Keeping the Promise means taking a new approach to the stories we hold
It’s fair to say that the first report from the Promise Oversight Board outlining the progress made over the last two years towards Scotland keeping The Promise, that wherever it is safe to do so children will stay with their families and families will be actively supported to stay together, is strong on hope but tinged with frustration.
The Oversight Board explore the continuing challenge of capturing the evidence needed to bring about transformational change in the way we support families to keep their children safe. The acknowledgment in the report about what the word “data” represents is vitally important. At Children 1st, we are at a key point in transforming the way that we gather information and record the difference that our support makes in families’ lives.
As a charity that’s been around since 1875, we can see the changes in practice reflected in the language used to record children and families’ journeys. All too often, like many organisations, we’ve recorded what matters to us, our funders and our partners, with less focus on gathering a meaningful story to help children make sense of and better understand their experiences in childhood. All too often, statistics are reported in a way which seeks to show proof of progress towards a goal instead of also using this precious information to tell the story of change that has happened in the lives of children and their families.
We’ve taken our responsibility to reflect on how we capture information in a rights-based, thoughtful and relational way with the utmost care. When, years later, a person we’ve supported in childhood comes to us to try and piece together their story, our historical records can tell them what challenges their family faced, how many professional meetings took place about them and how many times we met with them. But, we’re unable to help them fill in the gaps of their childhood story – to remind them of the name of their best friend when they were six, or what their hopes and dreams were for what they might become as an adult.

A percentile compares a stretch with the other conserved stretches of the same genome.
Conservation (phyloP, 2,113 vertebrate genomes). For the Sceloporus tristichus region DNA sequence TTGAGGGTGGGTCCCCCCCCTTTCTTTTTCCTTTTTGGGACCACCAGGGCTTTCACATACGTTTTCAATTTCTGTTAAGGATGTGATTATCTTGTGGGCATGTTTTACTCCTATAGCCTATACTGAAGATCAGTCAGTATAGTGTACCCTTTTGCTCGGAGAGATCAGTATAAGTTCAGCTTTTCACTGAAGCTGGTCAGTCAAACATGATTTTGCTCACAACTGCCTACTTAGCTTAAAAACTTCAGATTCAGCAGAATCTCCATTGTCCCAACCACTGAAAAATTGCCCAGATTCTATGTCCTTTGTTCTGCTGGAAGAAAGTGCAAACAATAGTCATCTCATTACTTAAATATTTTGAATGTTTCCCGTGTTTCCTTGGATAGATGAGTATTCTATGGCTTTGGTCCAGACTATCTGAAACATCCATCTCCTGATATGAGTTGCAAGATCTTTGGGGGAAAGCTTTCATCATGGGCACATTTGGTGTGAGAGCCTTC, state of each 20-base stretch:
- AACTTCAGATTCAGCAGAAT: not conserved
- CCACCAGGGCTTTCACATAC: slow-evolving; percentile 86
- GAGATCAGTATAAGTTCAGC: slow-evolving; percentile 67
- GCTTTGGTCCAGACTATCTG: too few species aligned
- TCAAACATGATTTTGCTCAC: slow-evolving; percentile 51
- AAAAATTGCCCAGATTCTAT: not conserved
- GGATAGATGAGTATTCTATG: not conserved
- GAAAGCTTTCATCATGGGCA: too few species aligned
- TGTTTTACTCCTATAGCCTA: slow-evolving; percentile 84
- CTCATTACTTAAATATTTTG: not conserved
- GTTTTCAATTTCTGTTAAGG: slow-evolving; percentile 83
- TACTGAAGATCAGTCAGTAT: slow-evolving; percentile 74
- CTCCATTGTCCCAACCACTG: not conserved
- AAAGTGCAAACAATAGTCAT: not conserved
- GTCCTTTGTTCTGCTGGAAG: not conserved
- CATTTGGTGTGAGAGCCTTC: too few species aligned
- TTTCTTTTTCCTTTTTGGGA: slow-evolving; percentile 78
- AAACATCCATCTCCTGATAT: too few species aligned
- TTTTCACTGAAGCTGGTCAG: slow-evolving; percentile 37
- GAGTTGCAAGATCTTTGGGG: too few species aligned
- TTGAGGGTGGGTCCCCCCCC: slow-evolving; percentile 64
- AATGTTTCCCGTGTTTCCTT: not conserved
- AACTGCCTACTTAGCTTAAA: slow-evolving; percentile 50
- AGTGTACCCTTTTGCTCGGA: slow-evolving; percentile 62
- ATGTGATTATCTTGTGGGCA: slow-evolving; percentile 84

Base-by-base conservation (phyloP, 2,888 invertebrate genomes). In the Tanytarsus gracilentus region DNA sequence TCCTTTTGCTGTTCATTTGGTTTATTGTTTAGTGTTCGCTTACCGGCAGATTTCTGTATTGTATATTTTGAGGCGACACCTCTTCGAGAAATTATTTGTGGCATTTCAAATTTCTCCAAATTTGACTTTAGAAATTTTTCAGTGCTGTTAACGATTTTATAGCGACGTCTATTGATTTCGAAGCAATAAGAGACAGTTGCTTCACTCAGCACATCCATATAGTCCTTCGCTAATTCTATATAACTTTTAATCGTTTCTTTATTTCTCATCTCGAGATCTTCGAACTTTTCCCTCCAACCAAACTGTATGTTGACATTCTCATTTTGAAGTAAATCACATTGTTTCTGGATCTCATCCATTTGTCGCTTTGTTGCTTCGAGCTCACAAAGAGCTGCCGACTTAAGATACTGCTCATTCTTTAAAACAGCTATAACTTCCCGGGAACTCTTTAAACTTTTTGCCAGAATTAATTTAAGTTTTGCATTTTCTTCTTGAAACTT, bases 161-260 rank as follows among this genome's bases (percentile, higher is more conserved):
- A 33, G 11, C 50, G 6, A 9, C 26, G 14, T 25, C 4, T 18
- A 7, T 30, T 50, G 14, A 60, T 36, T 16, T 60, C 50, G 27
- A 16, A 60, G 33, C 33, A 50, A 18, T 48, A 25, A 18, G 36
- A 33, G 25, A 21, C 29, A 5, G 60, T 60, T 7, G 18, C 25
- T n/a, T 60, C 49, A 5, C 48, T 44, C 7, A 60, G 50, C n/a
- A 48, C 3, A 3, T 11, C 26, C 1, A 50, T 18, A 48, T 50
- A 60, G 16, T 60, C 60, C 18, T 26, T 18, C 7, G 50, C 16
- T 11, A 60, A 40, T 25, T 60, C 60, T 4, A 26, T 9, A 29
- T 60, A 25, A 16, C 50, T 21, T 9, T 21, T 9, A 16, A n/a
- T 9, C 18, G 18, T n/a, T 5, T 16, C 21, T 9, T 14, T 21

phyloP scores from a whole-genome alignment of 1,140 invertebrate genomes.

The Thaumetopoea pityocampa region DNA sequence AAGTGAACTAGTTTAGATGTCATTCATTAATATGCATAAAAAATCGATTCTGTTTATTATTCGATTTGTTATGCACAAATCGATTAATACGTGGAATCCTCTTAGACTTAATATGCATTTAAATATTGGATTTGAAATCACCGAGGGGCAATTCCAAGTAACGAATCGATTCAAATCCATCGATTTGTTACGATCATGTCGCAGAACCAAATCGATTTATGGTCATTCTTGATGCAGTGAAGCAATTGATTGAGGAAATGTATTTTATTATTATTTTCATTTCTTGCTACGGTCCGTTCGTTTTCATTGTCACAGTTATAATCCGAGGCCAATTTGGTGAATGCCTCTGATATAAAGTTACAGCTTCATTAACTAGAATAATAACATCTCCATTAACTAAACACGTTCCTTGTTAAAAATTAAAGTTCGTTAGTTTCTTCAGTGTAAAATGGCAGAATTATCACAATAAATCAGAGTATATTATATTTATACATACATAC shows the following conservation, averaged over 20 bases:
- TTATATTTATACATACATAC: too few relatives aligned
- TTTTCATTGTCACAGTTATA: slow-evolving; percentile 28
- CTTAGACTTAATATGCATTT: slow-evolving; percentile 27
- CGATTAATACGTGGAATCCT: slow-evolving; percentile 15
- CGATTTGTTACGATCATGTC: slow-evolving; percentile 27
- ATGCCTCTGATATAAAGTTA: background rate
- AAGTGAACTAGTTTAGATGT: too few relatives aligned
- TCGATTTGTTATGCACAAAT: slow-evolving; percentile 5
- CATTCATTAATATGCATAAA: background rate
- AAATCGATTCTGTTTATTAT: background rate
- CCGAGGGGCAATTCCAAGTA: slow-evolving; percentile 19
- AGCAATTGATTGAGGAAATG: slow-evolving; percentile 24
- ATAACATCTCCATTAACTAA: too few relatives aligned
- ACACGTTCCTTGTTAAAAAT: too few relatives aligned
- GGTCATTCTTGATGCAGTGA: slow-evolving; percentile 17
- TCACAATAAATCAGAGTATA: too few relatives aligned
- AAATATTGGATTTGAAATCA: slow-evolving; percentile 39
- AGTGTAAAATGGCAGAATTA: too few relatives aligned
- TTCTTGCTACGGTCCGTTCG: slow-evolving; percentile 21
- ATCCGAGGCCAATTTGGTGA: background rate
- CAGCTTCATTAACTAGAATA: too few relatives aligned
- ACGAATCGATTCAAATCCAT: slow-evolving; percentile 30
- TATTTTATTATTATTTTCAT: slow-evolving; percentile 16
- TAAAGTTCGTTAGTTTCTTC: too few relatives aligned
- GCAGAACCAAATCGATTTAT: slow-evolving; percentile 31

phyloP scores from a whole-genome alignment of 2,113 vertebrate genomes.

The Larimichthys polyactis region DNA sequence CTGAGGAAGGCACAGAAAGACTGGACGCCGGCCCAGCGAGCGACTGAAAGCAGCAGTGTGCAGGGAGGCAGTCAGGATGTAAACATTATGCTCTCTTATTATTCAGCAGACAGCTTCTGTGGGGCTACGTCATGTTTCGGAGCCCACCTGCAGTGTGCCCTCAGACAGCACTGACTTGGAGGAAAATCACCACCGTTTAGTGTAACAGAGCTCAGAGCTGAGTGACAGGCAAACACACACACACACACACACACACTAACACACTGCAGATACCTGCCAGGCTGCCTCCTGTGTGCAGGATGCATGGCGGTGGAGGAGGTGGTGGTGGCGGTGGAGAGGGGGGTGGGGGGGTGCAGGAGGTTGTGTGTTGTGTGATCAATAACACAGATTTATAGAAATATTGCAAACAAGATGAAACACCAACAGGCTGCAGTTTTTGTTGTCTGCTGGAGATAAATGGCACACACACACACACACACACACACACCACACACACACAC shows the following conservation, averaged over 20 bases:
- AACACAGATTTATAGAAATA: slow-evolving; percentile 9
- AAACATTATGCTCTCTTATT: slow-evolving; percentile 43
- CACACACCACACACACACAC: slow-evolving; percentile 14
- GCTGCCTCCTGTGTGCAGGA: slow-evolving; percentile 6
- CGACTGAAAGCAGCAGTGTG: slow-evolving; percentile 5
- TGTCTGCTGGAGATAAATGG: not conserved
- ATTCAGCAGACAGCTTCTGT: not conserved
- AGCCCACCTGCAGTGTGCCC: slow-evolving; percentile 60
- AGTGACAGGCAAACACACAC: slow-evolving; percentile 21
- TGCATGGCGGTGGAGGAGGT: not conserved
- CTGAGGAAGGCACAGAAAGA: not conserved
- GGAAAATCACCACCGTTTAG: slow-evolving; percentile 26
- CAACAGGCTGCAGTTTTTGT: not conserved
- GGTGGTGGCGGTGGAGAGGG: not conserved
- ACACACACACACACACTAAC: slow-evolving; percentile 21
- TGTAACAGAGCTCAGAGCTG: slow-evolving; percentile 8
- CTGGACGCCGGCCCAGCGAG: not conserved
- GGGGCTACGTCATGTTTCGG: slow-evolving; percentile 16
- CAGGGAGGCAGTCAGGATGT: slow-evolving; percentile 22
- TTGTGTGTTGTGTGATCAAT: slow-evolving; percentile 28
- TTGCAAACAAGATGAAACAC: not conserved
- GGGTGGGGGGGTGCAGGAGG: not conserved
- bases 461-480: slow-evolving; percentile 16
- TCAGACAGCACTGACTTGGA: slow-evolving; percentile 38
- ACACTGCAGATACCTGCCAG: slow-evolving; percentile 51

Through the Children 1st Relationships, Impact and Stories Project we are transforming the approach that we take when we are gathering information about children and their families for our records. We are developing a new approach where children and their families are active agents in the crafting and telling of the stories of their lives. This approach is rooted in children’s human rights, building trusting and supportive relationships with the children and families we work alongside, and continually challenging what information we hold, and for what purpose.
Alongside the children and families we work with, we are thoughtfully and kindly seeking to record the important points that help people to make sense of their lives now and in the future, moving beyond recording activities and tasks to an approach which better reflects our values by carefully capturing the quality of relationships and, more importantly, what difference those relationships make.
Mary Glasgow, Chief Executive, Children 1st